a UX, technical and strategic solution to easily on-board no-coiners and accelerate the adoption of the Blockchain
Today, Crypto is only of the initiated, to use any Dapp you need to be already an “expert” user: you need to have a wallet installed, have some ether or tokens, which likely implies that you’ve gone through an exchange and their lengthy KYC process.
The Friction — the journey of a no-coiner:
When a user 😄 that is new to the blockchain lands on a Dapp, not being able to detect a wallet installed, she is immediately prompted to install one 😯, likely MetaMask, sending her out of the Dapp itself, to the browser extension store or another page, but she will likely google it to check if its legit and what it means (…after 10 minutes “ok It seems legit, let’s install it!”)
Now she will have to read through the wallet’s own instructions…and ask more questions, what is a “Den”? What is a “private key”? What is this weird “mnemonic” thing? Where should I write it down? (🤔 “…let me grab a post-it! Or better, let me put it on Dropbox so I have it everywhere” 🤦)
If you haven’t lost her already and she’s really motivated to understand your Dapp, she comes back to your page and starts to fiddle around (“ok I have a wallet! Now what?”) and soon discovers that she needs Ether to pay for Gas (😧 “WTF if gas? I’ve heard of Ether, but where do I get it? Let me google these things”).
After a while she discovers she has to go through an exchange to get Ether (“but there are plenty of exchanges, which one do I choose? Let me google it…”).
After some digging, frustrating reading and cognitive fatigue trying to remember all these pieces of information 😫, she choses one, signs up, provide some of the basic questions (“you nosy exchange, asking all these questions…” 😠 ), but finds out that she needs to provide more information to qualify for a higher tier and also that she will have to wait, several days, maybe weeks, before they respond 😡 .
After some more hoops and self-learning 😨, this really really motivated user can finally come back to your dapp and maybe start to use it, if she doesn’t get frustrated with a couple more complications along the way like understanding transaction pop-ups, signing them, gas and gas price, etc. 😱
By this point a Dapp has probably lost 99.99% of users.
The UX Friction of using the Blockchain today sublimates instantly the user base.
This is not the right way to on-board users. We can do better and have set out to find the solution.
After some initial ideas and one first attempt we developed at the ENS Hackaton in London, we went to ETHBerlin and developed a new model that we think finally works. We were honoured with ETHBerlin’s UX award 🎉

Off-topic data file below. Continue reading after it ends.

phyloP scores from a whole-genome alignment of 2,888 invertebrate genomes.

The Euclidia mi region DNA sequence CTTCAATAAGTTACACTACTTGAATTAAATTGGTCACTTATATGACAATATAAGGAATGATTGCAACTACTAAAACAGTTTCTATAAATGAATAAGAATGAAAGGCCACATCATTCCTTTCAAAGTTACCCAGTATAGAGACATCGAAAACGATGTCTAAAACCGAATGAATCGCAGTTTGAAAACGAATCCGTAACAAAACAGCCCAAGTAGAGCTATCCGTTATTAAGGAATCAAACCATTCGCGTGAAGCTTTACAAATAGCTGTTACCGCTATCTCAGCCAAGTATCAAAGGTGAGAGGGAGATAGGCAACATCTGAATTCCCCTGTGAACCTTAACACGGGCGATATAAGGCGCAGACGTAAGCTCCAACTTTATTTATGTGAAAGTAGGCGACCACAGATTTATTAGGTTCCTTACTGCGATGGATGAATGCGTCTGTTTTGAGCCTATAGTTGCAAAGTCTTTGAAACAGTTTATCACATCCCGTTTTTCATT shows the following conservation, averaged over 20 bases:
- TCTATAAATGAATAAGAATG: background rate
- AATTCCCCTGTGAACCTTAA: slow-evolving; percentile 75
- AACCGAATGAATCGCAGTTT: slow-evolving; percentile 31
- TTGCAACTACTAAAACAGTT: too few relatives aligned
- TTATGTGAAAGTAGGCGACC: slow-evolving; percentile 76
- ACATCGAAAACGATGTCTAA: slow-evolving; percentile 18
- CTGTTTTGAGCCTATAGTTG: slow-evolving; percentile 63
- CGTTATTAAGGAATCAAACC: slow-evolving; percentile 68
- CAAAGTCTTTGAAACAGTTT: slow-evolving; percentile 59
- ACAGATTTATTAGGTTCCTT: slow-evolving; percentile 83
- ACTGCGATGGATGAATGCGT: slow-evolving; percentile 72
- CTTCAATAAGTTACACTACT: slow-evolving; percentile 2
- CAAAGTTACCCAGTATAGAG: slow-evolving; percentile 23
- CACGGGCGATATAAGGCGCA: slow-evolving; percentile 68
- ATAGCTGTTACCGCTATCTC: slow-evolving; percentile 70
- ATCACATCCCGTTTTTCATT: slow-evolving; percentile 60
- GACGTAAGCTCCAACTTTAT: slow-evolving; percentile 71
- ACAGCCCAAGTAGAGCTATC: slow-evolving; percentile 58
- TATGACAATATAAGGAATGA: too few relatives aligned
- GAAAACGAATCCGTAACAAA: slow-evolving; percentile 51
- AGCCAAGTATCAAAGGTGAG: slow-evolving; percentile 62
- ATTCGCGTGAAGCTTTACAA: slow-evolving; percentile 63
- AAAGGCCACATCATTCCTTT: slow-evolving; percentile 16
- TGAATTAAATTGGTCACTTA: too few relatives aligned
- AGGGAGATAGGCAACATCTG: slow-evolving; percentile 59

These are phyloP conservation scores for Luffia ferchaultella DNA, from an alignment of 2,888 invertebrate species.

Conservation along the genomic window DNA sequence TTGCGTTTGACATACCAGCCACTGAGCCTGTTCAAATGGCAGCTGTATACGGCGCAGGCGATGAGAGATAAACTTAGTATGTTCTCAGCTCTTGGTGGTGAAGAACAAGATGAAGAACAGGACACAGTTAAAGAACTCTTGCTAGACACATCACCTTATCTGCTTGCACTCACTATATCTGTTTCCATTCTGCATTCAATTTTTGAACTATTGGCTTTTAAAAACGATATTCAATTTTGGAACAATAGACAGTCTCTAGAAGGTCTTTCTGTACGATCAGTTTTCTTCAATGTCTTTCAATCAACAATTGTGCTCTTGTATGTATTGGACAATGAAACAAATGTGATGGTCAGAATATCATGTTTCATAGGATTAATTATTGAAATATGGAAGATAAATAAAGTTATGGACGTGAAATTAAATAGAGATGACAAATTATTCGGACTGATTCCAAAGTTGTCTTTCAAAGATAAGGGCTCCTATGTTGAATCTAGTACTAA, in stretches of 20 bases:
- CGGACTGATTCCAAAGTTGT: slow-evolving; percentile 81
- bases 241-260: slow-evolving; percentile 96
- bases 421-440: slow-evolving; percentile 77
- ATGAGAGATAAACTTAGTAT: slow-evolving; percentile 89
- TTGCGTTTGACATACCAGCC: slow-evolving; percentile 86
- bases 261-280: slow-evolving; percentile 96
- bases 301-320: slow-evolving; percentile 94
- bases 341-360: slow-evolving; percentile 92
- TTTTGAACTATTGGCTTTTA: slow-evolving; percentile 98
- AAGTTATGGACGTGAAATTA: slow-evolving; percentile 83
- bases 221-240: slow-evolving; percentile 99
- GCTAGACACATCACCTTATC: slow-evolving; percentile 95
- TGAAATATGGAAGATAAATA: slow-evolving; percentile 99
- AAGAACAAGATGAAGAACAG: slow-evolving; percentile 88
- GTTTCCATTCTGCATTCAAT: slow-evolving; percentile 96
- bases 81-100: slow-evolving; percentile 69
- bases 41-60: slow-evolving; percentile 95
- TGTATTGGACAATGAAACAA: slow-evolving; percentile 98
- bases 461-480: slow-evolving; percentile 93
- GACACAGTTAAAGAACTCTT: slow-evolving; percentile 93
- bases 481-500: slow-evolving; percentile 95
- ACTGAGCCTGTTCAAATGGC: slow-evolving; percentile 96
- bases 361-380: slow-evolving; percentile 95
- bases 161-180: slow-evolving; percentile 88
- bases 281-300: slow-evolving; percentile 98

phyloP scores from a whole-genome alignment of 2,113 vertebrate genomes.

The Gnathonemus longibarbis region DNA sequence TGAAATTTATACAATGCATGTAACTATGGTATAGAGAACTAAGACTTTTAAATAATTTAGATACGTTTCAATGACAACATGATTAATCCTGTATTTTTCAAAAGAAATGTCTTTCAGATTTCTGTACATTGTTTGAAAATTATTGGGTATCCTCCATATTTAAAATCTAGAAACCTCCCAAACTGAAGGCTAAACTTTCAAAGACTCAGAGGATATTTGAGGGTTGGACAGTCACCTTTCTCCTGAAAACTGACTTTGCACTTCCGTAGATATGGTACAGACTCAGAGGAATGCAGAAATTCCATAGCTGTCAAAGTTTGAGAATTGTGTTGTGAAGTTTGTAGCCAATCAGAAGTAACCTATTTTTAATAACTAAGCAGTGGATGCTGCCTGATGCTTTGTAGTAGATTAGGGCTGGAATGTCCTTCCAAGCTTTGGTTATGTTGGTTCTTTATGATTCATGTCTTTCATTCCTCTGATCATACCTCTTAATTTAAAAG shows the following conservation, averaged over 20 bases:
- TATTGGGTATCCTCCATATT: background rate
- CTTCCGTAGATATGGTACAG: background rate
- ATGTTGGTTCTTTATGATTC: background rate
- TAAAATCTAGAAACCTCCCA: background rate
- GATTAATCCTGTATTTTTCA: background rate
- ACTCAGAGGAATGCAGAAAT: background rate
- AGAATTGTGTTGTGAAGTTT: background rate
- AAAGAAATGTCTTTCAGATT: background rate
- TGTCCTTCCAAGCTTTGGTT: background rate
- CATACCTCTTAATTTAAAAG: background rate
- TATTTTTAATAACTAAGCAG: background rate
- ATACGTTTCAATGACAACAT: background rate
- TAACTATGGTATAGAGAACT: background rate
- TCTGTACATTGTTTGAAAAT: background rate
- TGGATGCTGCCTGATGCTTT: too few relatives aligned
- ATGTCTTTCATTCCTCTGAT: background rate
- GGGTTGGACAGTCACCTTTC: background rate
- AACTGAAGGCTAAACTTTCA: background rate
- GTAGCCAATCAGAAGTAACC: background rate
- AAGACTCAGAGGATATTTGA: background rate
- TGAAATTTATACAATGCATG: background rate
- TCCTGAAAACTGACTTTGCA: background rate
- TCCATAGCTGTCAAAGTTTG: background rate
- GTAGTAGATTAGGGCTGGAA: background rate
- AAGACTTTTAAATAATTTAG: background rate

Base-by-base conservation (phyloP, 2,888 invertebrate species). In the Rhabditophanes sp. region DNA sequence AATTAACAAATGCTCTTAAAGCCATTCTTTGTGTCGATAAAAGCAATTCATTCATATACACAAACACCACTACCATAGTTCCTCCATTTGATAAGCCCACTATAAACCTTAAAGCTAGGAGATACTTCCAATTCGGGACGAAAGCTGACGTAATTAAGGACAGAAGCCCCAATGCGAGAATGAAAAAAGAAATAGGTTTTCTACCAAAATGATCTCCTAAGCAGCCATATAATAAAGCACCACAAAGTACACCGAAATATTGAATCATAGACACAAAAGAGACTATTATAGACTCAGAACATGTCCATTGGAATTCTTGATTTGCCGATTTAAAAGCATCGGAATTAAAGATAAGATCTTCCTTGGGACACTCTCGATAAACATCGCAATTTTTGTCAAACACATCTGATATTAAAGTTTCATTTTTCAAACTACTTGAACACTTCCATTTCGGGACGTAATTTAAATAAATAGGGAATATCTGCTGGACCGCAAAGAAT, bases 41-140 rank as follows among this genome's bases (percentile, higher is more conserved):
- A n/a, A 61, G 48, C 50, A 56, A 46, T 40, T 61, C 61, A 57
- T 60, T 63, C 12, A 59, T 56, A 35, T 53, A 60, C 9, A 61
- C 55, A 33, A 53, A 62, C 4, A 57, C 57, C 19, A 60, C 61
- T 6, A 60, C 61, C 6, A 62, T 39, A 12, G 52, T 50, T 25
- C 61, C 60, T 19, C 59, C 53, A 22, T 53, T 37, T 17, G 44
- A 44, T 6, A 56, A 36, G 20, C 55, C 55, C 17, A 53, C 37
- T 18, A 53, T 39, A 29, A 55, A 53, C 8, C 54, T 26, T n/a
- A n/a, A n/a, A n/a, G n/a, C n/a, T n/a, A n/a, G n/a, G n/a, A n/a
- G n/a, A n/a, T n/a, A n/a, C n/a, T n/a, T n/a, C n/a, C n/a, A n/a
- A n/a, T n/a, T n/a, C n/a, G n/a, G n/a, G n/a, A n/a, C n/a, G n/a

All-aboard proposes a UX flow, a technical architecture, and a Strategic solution (the Alliance for Mass Adoption) to get rid of that friction and be able to easily on-board the next wave of users.
And does so in a decentralized and non-custodial way.
1 — The Simple UX Flow
we propose a way that allows no-coiners to land on any Dapp and there, in context, without asking them to leave the page, they can
- get a username (an Ethereum Name Service name),
- get a “wallet” without having to install anything nor loosing focus,
- receive some ethers (or tokens) to pay for gas and interact with the Dapp
- without asking them to store a private key
- without seeing annoying popups nor having to learn about gas or gas price
It just works. It reproduces the user experience of any Web2 App.
The only limitation which we still have not overcome is the need to wait for transactions to be mined. That is a solution that will need to be tackled at the infrastructure level, or with level 2 solutions like Plasma and State Channels. In the meantime we will have to add some considerate loaders and educate the user about this current limitation of the Blockchain.
2 — The Technical Architecture
Our solution builds on the shoulder of giants: there are 3 main technologies or patterns, some of which have emerged recently in the Ethereum development community, that can finally be composed together to magically and elegantly solve this UX puzzle:
- Universal Logins by Alex Van de Sande
- Meta Transactions by Austin Griffith
- All these of course build on top of many prior and connected ideas like account abstractions, etherless accounts, executable signed transactions, gas abstractions, proxy contracts, and more
- We’ve added something new, a permissioned way to use Ether only on certain Dapps, that will make sense when you read the next section on the strategic solution.
There are four main parts to the architecture we’ve implemented
1. Browser-based “Invisible and Etherless Accounts”
2. Identity contract
3. Alliance Registry (and Identity Factory)
4. Alliance MetaTransaction Web Service
You can read more about them and how they work together in our DevPost submission to ETHBerlin
3 — The Strategic Solution: the Alliance for Mass Adoption
At this point the user is partially on-boarded, we have given her a “wallet” without asking to install anything; but now what? She doesn’t have any Ether to pay for transactions nor use the Dapps on the blockchain?
We’ve also already incurred in some costs, to deploy the user identity contract and setting their ENS name.
The strategic solution proposes that a group of companies band together and create an “Alliance for Mass Adoption” that will sponsor this initial cost and, on top of it, it should also provide a tiny allowance, some Ether or tokens, that the user can employ to pay for gas and operate on certain Dapps that require payments.